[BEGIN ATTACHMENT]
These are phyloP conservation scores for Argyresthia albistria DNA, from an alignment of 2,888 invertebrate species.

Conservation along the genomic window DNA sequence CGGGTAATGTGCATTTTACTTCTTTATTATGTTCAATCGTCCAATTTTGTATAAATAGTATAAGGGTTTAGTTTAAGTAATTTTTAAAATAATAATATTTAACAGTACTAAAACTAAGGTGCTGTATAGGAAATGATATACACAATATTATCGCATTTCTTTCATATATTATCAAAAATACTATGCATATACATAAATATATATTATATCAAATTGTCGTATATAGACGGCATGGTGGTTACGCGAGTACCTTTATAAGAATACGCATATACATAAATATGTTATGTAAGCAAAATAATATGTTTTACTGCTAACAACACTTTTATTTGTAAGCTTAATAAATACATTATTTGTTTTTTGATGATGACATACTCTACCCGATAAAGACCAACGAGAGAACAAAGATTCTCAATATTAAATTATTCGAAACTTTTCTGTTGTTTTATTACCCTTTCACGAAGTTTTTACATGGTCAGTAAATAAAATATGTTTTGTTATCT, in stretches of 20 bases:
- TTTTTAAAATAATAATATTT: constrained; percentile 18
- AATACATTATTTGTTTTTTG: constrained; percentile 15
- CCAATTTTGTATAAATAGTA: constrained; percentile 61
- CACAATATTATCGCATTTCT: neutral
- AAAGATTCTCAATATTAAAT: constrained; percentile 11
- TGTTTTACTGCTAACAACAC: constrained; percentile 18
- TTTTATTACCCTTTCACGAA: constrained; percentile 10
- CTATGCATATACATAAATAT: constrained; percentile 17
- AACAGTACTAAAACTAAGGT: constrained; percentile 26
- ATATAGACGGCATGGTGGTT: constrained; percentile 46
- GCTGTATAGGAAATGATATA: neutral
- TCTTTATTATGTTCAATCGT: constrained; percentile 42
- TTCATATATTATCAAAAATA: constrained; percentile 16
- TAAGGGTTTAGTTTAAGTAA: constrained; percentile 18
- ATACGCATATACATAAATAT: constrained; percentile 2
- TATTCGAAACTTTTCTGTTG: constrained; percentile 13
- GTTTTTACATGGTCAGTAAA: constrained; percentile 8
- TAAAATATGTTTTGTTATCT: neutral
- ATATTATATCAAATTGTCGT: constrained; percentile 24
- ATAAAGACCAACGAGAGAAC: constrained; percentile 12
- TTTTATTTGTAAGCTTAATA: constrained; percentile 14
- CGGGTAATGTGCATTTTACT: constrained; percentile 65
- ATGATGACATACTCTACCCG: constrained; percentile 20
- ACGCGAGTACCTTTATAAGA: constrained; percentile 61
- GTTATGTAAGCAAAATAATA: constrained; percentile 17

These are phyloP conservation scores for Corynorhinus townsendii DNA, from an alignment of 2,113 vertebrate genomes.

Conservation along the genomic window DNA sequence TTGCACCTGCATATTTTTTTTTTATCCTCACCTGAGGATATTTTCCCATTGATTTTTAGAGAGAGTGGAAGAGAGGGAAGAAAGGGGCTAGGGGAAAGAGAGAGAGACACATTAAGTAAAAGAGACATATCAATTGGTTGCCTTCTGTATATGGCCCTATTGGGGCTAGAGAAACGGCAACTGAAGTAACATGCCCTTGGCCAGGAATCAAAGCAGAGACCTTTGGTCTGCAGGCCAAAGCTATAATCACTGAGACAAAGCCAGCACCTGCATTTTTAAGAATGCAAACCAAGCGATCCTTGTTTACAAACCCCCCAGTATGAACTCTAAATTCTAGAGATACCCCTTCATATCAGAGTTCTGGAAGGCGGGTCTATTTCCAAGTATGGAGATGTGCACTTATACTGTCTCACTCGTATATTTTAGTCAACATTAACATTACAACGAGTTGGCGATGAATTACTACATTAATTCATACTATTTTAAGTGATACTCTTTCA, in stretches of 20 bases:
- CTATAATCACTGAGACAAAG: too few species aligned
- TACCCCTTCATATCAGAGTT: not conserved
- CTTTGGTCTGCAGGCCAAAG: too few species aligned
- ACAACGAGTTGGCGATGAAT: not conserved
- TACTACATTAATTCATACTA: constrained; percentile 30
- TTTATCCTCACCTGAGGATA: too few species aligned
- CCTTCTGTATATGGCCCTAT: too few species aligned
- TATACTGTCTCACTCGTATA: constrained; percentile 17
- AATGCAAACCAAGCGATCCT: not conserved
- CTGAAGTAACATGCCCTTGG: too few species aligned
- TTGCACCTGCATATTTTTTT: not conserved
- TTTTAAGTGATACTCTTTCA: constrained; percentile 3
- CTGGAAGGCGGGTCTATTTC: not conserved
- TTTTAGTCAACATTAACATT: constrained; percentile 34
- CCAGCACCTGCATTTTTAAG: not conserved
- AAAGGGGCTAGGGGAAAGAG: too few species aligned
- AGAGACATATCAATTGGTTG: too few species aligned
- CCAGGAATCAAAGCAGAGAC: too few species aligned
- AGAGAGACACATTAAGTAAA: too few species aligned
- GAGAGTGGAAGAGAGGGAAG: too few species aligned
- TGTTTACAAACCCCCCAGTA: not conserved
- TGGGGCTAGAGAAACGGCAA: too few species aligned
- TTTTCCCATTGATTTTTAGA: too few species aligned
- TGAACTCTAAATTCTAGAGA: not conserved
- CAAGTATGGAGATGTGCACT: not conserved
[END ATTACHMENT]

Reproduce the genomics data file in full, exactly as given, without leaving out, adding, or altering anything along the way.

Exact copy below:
These are phyloP conservation scores for Argyresthia albistria DNA, from an alignment of 2,888 invertebrate species.

Conservation along the genomic window DNA sequence CGGGTAATGTGCATTTTACTTCTTTATTATGTTCAATCGTCCAATTTTGTATAAATAGTATAAGGGTTTAGTTTAAGTAATTTTTAAAATAATAATATTTAACAGTACTAAAACTAAGGTGCTGTATAGGAAATGATATACACAATATTATCGCATTTCTTTCATATATTATCAAAAATACTATGCATATACATAAATATATATTATATCAAATTGTCGTATATAGACGGCATGGTGGTTACGCGAGTACCTTTATAAGAATACGCATATACATAAATATGTTATGTAAGCAAAATAATATGTTTTACTGCTAACAACACTTTTATTTGTAAGCTTAATAAATACATTATTTGTTTTTTGATGATGACATACTCTACCCGATAAAGACCAACGAGAGAACAAAGATTCTCAATATTAAATTATTCGAAACTTTTCTGTTGTTTTATTACCCTTTCACGAAGTTTTTACATGGTCAGTAAATAAAATATGTTTTGTTATCT, in stretches of 20 bases:
- TTTTTAAAATAATAATATTT: constrained; percentile 18
- AATACATTATTTGTTTTTTG: constrained; percentile 15
- CCAATTTTGTATAAATAGTA: constrained; percentile 61
- CACAATATTATCGCATTTCT: neutral
- AAAGATTCTCAATATTAAAT: constrained; percentile 11
- TGTTTTACTGCTAACAACAC: constrained; percentile 18
- TTTTATTACCCTTTCACGAA: constrained; percentile 10
- CTATGCATATACATAAATAT: constrained; percentile 17
- AACAGTACTAAAACTAAGGT: constrained; percentile 26
- ATATAGACGGCATGGTGGTT: constrained; percentile 46
- GCTGTATAGGAAATGATATA: neutral
- TCTTTATTATGTTCAATCGT: constrained; percentile 42
- TTCATATATTATCAAAAATA: constrained; percentile 16
- TAAGGGTTTAGTTTAAGTAA: constrained; percentile 18
- ATACGCATATACATAAATAT: constrained; percentile 2
- TATTCGAAACTTTTCTGTTG: constrained; percentile 13
- GTTTTTACATGGTCAGTAAA: constrained; percentile 8
- TAAAATATGTTTTGTTATCT: neutral
- ATATTATATCAAATTGTCGT: constrained; percentile 24
- ATAAAGACCAACGAGAGAAC: constrained; percentile 12
- TTTTATTTGTAAGCTTAATA: constrained; percentile 14
- CGGGTAATGTGCATTTTACT: constrained; percentile 65
- ATGATGACATACTCTACCCG: constrained; percentile 20
- ACGCGAGTACCTTTATAAGA: constrained; percentile 61
- GTTATGTAAGCAAAATAATA: constrained; percentile 17

These are phyloP conservation scores for Corynorhinus townsendii DNA, from an alignment of 2,113 vertebrate genomes.

Conservation along the genomic window DNA sequence TTGCACCTGCATATTTTTTTTTTATCCTCACCTGAGGATATTTTCCCATTGATTTTTAGAGAGAGTGGAAGAGAGGGAAGAAAGGGGCTAGGGGAAAGAGAGAGAGACACATTAAGTAAAAGAGACATATCAATTGGTTGCCTTCTGTATATGGCCCTATTGGGGCTAGAGAAACGGCAACTGAAGTAACATGCCCTTGGCCAGGAATCAAAGCAGAGACCTTTGGTCTGCAGGCCAAAGCTATAATCACTGAGACAAAGCCAGCACCTGCATTTTTAAGAATGCAAACCAAGCGATCCTTGTTTACAAACCCCCCAGTATGAACTCTAAATTCTAGAGATACCCCTTCATATCAGAGTTCTGGAAGGCGGGTCTATTTCCAAGTATGGAGATGTGCACTTATACTGTCTCACTCGTATATTTTAGTCAACATTAACATTACAACGAGTTGGCGATGAATTACTACATTAATTCATACTATTTTAAGTGATACTCTTTCA, in stretches of 20 bases:
- CTATAATCACTGAGACAAAG: too few species aligned
- TACCCCTTCATATCAGAGTT: not conserved
- CTTTGGTCTGCAGGCCAAAG: too few species aligned
- ACAACGAGTTGGCGATGAAT: not conserved
- TACTACATTAATTCATACTA: constrained; percentile 30
- TTTATCCTCACCTGAGGATA: too few species aligned
- CCTTCTGTATATGGCCCTAT: too few species aligned
- TATACTGTCTCACTCGTATA: constrained; percentile 17
- AATGCAAACCAAGCGATCCT: not conserved
- CTGAAGTAACATGCCCTTGG: too few species aligned
- TTGCACCTGCATATTTTTTT: not conserved
- TTTTAAGTGATACTCTTTCA: constrained; percentile 3
- CTGGAAGGCGGGTCTATTTC: not conserved
- TTTTAGTCAACATTAACATT: constrained; percentile 34
- CCAGCACCTGCATTTTTAAG: not conserved
- AAAGGGGCTAGGGGAAAGAG: too few species aligned
- AGAGACATATCAATTGGTTG: too few species aligned
- CCAGGAATCAAAGCAGAGAC: too few species aligned
- AGAGAGACACATTAAGTAAA: too few species aligned
- GAGAGTGGAAGAGAGGGAAG: too few species aligned
- TGTTTACAAACCCCCCAGTA: not conserved
- TGGGGCTAGAGAAACGGCAA: too few species aligned
- TTTTCCCATTGATTTTTAGA: too few species aligned
- TGAACTCTAAATTCTAGAGA: not conserved
- CAAGTATGGAGATGTGCACT: not conserved